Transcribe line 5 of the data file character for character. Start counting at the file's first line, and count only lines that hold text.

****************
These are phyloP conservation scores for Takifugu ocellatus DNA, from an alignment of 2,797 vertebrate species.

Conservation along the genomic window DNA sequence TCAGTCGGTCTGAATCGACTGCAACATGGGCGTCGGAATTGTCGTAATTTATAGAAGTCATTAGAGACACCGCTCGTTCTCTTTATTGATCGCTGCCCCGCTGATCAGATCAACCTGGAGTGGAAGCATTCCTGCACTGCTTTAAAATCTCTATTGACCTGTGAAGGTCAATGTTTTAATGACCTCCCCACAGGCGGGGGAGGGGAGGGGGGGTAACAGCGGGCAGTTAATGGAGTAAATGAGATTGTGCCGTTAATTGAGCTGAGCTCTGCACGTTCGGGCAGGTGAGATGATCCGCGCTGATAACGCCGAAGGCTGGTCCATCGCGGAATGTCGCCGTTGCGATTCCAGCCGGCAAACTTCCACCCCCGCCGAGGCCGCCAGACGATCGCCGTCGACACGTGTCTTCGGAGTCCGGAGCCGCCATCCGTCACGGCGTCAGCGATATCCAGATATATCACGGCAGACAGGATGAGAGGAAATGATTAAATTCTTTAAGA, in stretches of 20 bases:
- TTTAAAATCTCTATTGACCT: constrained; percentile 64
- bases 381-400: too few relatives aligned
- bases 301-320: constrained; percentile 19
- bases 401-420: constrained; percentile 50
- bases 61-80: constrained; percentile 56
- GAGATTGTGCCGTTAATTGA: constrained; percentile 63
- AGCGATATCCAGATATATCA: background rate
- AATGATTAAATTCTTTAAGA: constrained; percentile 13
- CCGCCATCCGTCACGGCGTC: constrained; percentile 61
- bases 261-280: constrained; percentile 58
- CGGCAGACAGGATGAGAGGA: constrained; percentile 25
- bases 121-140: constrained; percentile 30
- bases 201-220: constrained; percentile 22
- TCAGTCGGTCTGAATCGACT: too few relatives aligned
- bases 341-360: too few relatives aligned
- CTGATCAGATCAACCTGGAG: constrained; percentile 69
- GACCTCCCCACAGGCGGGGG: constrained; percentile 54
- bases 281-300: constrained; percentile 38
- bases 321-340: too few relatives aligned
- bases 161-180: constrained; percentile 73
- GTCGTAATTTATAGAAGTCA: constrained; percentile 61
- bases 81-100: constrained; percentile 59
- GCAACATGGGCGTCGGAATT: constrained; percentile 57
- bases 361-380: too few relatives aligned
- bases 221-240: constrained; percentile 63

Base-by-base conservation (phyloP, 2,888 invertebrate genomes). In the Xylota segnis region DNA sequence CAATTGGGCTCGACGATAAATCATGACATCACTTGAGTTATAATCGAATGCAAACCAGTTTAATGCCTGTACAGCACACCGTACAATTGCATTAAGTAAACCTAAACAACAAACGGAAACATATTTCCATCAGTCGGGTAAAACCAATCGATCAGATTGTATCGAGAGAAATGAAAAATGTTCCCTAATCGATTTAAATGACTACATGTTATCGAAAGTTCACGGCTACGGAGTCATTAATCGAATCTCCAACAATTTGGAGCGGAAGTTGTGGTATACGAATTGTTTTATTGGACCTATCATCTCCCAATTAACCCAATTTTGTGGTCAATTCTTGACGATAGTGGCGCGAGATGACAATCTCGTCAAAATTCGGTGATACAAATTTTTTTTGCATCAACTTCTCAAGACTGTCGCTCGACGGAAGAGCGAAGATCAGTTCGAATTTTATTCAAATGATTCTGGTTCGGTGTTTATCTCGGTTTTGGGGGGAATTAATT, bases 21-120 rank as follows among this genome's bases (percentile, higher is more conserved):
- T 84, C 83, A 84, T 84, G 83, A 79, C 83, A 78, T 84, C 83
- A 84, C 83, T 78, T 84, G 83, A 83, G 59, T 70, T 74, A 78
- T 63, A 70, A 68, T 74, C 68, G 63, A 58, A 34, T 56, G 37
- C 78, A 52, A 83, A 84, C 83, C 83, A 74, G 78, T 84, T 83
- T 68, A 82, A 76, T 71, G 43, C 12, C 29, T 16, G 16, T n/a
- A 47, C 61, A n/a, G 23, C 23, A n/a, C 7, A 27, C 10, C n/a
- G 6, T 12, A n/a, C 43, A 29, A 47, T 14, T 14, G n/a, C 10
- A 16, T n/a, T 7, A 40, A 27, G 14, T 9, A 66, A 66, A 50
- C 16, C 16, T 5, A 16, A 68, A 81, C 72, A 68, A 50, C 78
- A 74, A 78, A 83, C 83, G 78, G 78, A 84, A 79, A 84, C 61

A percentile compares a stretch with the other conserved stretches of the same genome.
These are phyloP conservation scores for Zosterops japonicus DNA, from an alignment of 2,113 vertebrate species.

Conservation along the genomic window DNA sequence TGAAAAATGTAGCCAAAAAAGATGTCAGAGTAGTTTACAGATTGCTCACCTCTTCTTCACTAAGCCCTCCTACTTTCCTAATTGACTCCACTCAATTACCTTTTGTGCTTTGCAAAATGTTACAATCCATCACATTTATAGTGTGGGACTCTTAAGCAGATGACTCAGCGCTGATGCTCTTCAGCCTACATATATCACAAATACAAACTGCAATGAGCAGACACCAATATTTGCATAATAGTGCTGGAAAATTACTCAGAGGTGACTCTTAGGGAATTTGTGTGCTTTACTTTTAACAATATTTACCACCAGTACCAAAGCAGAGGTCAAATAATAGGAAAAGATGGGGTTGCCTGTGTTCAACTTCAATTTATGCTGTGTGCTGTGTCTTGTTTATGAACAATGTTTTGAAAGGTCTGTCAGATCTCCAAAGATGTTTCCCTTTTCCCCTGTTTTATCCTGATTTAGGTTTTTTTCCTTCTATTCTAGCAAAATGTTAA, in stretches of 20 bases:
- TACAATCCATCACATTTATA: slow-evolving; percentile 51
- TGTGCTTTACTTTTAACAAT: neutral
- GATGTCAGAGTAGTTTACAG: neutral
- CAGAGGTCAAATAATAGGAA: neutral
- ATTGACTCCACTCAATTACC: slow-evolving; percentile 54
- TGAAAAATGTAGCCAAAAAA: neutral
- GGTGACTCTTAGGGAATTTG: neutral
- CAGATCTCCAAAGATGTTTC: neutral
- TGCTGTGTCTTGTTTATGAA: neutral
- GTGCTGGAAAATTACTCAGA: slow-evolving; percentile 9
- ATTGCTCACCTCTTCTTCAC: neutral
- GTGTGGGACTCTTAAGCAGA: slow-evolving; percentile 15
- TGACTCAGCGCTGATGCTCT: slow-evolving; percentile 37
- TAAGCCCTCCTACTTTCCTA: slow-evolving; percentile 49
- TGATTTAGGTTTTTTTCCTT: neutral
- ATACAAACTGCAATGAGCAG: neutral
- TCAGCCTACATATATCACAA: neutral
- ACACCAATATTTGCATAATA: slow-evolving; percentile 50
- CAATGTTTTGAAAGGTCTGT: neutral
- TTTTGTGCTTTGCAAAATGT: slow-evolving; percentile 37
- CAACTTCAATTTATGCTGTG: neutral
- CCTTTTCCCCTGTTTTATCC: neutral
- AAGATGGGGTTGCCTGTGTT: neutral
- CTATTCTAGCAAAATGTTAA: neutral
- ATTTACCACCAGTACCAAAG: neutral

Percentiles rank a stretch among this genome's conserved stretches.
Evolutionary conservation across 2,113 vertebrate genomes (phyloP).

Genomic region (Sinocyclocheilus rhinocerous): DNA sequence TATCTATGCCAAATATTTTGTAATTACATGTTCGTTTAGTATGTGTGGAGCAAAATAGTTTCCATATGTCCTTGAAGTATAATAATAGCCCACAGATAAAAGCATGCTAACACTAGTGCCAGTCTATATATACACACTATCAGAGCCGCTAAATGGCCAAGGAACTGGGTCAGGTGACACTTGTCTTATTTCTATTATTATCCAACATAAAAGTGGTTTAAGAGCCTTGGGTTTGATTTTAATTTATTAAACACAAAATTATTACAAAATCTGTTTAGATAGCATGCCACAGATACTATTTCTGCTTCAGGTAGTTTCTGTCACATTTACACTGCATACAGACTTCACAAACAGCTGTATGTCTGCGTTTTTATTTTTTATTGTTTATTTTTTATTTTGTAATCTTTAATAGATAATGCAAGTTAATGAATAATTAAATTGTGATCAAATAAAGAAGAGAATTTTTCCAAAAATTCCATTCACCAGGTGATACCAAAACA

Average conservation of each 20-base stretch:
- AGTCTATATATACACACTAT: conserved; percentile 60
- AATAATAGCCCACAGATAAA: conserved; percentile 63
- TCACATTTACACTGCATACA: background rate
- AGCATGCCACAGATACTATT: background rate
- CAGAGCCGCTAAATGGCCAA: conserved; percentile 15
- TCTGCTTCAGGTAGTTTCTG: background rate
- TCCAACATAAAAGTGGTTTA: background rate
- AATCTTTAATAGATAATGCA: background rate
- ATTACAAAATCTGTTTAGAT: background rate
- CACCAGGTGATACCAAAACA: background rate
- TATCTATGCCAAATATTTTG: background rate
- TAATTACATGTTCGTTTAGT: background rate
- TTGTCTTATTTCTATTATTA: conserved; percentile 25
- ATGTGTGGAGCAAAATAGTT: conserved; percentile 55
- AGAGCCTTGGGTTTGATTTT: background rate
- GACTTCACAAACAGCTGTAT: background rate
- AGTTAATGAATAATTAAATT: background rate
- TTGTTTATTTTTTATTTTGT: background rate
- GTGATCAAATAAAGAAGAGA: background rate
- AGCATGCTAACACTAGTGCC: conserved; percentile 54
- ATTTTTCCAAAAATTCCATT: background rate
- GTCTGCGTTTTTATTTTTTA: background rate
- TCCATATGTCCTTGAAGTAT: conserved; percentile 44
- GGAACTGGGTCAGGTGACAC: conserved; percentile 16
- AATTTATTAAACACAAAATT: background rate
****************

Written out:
- bases 301-320: constrained; percentile 19